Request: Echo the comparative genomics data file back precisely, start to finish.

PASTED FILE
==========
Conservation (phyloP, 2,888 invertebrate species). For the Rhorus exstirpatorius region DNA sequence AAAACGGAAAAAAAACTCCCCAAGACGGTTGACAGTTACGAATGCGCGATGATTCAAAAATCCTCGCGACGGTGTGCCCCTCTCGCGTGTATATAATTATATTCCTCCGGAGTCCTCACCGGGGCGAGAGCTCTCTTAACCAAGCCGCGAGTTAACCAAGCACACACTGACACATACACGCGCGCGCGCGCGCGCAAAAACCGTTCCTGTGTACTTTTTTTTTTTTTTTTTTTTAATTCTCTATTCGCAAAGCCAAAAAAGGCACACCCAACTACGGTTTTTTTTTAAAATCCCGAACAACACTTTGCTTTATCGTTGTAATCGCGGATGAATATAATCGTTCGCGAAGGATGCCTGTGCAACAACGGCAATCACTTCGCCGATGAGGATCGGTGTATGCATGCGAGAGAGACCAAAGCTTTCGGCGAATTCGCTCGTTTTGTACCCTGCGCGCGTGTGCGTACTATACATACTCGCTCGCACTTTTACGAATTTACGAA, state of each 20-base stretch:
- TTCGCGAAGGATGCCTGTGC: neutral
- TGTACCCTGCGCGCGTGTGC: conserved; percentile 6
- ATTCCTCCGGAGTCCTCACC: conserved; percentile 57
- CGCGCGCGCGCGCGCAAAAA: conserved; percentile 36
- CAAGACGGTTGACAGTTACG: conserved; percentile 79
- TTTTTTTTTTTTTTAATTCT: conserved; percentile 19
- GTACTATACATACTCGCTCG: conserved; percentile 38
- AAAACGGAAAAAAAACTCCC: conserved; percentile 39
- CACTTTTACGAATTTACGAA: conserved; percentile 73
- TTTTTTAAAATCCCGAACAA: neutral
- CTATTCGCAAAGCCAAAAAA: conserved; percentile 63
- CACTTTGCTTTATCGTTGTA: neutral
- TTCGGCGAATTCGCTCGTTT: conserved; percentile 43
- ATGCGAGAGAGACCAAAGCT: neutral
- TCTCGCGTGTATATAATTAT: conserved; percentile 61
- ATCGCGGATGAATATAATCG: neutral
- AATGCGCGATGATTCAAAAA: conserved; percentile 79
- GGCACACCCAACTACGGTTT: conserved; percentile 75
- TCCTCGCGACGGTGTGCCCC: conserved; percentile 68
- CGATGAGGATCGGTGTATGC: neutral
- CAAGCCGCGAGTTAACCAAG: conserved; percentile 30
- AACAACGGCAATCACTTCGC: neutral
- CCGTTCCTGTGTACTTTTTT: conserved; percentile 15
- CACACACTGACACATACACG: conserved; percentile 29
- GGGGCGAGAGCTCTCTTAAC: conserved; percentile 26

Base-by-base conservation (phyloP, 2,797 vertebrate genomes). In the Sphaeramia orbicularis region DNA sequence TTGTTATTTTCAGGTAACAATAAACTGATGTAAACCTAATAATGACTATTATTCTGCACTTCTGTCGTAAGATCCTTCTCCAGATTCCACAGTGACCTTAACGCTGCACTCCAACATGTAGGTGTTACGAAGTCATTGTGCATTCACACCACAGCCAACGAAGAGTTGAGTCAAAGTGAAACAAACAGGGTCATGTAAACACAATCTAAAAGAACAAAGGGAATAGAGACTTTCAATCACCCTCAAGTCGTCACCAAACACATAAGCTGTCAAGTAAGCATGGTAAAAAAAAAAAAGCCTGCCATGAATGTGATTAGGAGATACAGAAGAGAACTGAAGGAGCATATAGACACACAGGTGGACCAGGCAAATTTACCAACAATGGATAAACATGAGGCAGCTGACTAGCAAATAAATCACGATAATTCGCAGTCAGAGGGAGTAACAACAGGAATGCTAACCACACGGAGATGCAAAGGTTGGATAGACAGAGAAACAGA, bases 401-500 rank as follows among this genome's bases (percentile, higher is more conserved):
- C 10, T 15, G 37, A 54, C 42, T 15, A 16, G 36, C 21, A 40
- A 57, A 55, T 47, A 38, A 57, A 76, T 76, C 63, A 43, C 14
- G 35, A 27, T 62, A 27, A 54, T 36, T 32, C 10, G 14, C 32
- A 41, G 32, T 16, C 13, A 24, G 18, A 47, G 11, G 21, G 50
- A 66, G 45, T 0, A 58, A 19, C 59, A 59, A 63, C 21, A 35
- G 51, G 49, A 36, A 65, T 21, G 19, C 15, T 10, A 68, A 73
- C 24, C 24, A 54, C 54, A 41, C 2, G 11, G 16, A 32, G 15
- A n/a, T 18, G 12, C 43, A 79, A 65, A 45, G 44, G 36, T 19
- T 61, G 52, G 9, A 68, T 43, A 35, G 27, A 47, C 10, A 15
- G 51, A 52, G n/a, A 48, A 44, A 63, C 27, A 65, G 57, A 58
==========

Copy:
Conservation (phyloP, 2,888 invertebrate species). For the Rhorus exstirpatorius region DNA sequence AAAACGGAAAAAAAACTCCCCAAGACGGTTGACAGTTACGAATGCGCGATGATTCAAAAATCCTCGCGACGGTGTGCCCCTCTCGCGTGTATATAATTATATTCCTCCGGAGTCCTCACCGGGGCGAGAGCTCTCTTAACCAAGCCGCGAGTTAACCAAGCACACACTGACACATACACGCGCGCGCGCGCGCGCAAAAACCGTTCCTGTGTACTTTTTTTTTTTTTTTTTTTTAATTCTCTATTCGCAAAGCCAAAAAAGGCACACCCAACTACGGTTTTTTTTTAAAATCCCGAACAACACTTTGCTTTATCGTTGTAATCGCGGATGAATATAATCGTTCGCGAAGGATGCCTGTGCAACAACGGCAATCACTTCGCCGATGAGGATCGGTGTATGCATGCGAGAGAGACCAAAGCTTTCGGCGAATTCGCTCGTTTTGTACCCTGCGCGCGTGTGCGTACTATACATACTCGCTCGCACTTTTACGAATTTACGAA, state of each 20-base stretch:
- TTCGCGAAGGATGCCTGTGC: neutral
- TGTACCCTGCGCGCGTGTGC: conserved; percentile 6
- ATTCCTCCGGAGTCCTCACC: conserved; percentile 57
- CGCGCGCGCGCGCGCAAAAA: conserved; percentile 36
- CAAGACGGTTGACAGTTACG: conserved; percentile 79
- TTTTTTTTTTTTTTAATTCT: conserved; percentile 19
- GTACTATACATACTCGCTCG: conserved; percentile 38
- AAAACGGAAAAAAAACTCCC: conserved; percentile 39
- CACTTTTACGAATTTACGAA: conserved; percentile 73
- TTTTTTAAAATCCCGAACAA: neutral
- CTATTCGCAAAGCCAAAAAA: conserved; percentile 63
- CACTTTGCTTTATCGTTGTA: neutral
- TTCGGCGAATTCGCTCGTTT: conserved; percentile 43
- ATGCGAGAGAGACCAAAGCT: neutral
- TCTCGCGTGTATATAATTAT: conserved; percentile 61
- ATCGCGGATGAATATAATCG: neutral
- AATGCGCGATGATTCAAAAA: conserved; percentile 79
- GGCACACCCAACTACGGTTT: conserved; percentile 75
- TCCTCGCGACGGTGTGCCCC: conserved; percentile 68
- CGATGAGGATCGGTGTATGC: neutral
- CAAGCCGCGAGTTAACCAAG: conserved; percentile 30
- AACAACGGCAATCACTTCGC: neutral
- CCGTTCCTGTGTACTTTTTT: conserved; percentile 15
- CACACACTGACACATACACG: conserved; percentile 29
- GGGGCGAGAGCTCTCTTAAC: conserved; percentile 26

Base-by-base conservation (phyloP, 2,797 vertebrate genomes). In the Sphaeramia orbicularis region DNA sequence TTGTTATTTTCAGGTAACAATAAACTGATGTAAACCTAATAATGACTATTATTCTGCACTTCTGTCGTAAGATCCTTCTCCAGATTCCACAGTGACCTTAACGCTGCACTCCAACATGTAGGTGTTACGAAGTCATTGTGCATTCACACCACAGCCAACGAAGAGTTGAGTCAAAGTGAAACAAACAGGGTCATGTAAACACAATCTAAAAGAACAAAGGGAATAGAGACTTTCAATCACCCTCAAGTCGTCACCAAACACATAAGCTGTCAAGTAAGCATGGTAAAAAAAAAAAAGCCTGCCATGAATGTGATTAGGAGATACAGAAGAGAACTGAAGGAGCATATAGACACACAGGTGGACCAGGCAAATTTACCAACAATGGATAAACATGAGGCAGCTGACTAGCAAATAAATCACGATAATTCGCAGTCAGAGGGAGTAACAACAGGAATGCTAACCACACGGAGATGCAAAGGTTGGATAGACAGAGAAACAGA, bases 401-500 rank as follows among this genome's bases (percentile, higher is more conserved):
- C 10, T 15, G 37, A 54, C 42, T 15, A 16, G 36, C 21, A 40
- A 57, A 55, T 47, A 38, A 57, A 76, T 76, C 63, A 43, C 14
- G 35, A 27, T 62, A 27, A 54, T 36, T 32, C 10, G 14, C 32
- A 41, G 32, T 16, C 13, A 24, G 18, A 47, G 11, G 21, G 50
- A 66, G 45, T 0, A 58, A 19, C 59, A 59, A 63, C 21, A 35
- G 51, G 49, A 36, A 65, T 21, G 19, C 15, T 10, A 68, A 73
- C 24, C 24, A 54, C 54, A 41, C 2, G 11, G 16, A 32, G 15
- A n/a, T 18, G 12, C 43, A 79, A 65, A 45, G 44, G 36, T 19
- T 61, G 52, G 9, A 68, T 43, A 35, G 27, A 47, C 10, A 15
- G 51, A 52, G n/a, A 48, A 44, A 63, C 27, A 65, G 57, A 58